As noted by this court in Cozart v. Winfield, "application of the doctrine would 'represent a degree of judicial involvement in the legislative function which we have eschewed except in the most unusual circumstances. '" 687 F.2d 1058, 1061-62 (7th Cir. 1982) quoting Weinberger v. Salfi, 422 U.S. 749, 45 L. Ed. 2d 522, 95 S. Ct. 2457 (1975). We do not find it significant that Cozart was a social welfare eligibility case rather than an employment case. The irrebuttable presumption doctrine has been discredited because it is unworkable regardless of the interest which might have invoked it. We decline to revive the doctrine in this case and accordingly reject Schanuel's first due process argument.

B. The Rational Relationship Test

Schanuel next argues that there is no rational relationship between the state interest in the qualifications of detective agency employees and the proscription of section 2622(1). We find this argument patently without merit.

Schanuel correctly notes that professional qualifying tests and qualifications standards must bear a rational relationship to the skills necessary for the job. Thompson v. Schmidt, 601 F.2d 305 (7th Cir. 1979). In truth, however, the limits imposed by due process are broad ones, and only classifications that are "patently arbitrary and totally lacking in rational justification," Rasulis v. Weinberger, 502 F.2d 1006, 1010 (7th Cir. 1974), are prohibited.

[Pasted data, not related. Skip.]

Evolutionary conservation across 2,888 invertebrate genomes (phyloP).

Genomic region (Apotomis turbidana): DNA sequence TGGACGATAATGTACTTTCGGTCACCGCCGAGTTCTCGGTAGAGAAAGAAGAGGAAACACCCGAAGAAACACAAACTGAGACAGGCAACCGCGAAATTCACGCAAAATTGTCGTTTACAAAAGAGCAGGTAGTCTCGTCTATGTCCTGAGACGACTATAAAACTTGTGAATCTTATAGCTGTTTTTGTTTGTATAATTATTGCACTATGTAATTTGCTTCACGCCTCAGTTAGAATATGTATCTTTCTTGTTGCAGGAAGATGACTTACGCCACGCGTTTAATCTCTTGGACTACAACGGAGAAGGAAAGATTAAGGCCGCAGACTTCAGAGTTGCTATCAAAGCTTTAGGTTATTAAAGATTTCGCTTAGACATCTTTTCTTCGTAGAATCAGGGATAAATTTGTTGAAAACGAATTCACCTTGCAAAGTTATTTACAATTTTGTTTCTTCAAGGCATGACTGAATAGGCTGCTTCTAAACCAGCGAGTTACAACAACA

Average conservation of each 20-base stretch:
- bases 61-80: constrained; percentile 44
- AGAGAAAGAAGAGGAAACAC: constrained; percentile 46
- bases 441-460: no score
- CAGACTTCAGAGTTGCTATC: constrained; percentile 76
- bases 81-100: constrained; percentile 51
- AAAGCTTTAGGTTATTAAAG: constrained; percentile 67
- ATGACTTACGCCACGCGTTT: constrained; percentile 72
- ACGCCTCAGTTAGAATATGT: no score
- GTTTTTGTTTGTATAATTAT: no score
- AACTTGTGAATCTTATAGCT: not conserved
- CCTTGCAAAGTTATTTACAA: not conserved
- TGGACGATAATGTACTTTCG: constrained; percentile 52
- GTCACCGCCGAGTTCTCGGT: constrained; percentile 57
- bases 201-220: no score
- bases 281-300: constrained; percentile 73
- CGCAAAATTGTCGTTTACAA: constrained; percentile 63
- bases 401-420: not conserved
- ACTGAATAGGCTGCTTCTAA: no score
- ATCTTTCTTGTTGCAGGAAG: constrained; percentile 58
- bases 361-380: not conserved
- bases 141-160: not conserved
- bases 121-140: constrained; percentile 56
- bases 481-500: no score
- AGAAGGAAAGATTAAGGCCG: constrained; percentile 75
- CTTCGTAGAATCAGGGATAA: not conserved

We cannot say that the legislative judgment embodied in section 2622(1) is an unreasonable one. Detective agency employees perform the potentially sensitive tasks of guarding persons and property. It is not unreasonable to suppose that the public trust might be undermined by assigning such tasks to ex-offenders. Accordingly, we reject Schanuel's second due process argument.

C. The Right to a Hearing

Schanuel contends that any citizen deprived of an opportunity to engage in the "common occupations" of life, regardless of the reason, is entitled to a hearing on his or her qualifications. This contention, however, misapprehends the law. Schanuel's argument presupposes that he is entitled to an individualized determination of his fitness for employment by the holder of a certificate of authority. Our disposition of Schanuel's other due process arguments belies the contention that such an individualized determination is required. Thus, the inescapable conclusion is that the failure to provide such a hearing does not offend the due process clause. See also Schanuel v. Anderson, 546 F. Supp. 519 (S.D. Ill. 1982).



In addition to the due process arguments rejected above, Schanuel challenges section 2622(1) on equal protection grounds. Schanuel argues first that the statute irrationally bars ex-offenders from employment, and second that the statutory scheme irrationally distinguishes among classes of ex-offenders. These arguments are also without merit.

A. The Statute Does Not Create an Irrational Bar to Employment

Schanuel contends that section 2622(1) is irrational because its "across-the-board exclusion" of ex-offenders "sweeps too broadly by barring those applicants whose past criminal offense is not related to the responsibilities of security guard." Br. of Appellant at 9. Schanuel relies on Butts v. Nichols, 381 F. Supp. 573 (S.D. Iowa 1974) and Smith v. Fussenich, 440 F. Supp. 1077 (D. Conn. 1977). Both of these cases involved statutes factually distinguishable from section 2622(1).

The Butts case involved a challenge to an across the board ban of civil service employment to ex-felons. By contrast, section 2622(1) bars employment of ex-offenders only in the potentially sensitive field of detective work. The statute challenged in Smith, like section 2622(1), made ex-felons ineligible for employment with private detective and security guard agencies. Unlike section 2622(1), however, the statute struck down in Smith created a permanent bar to employment.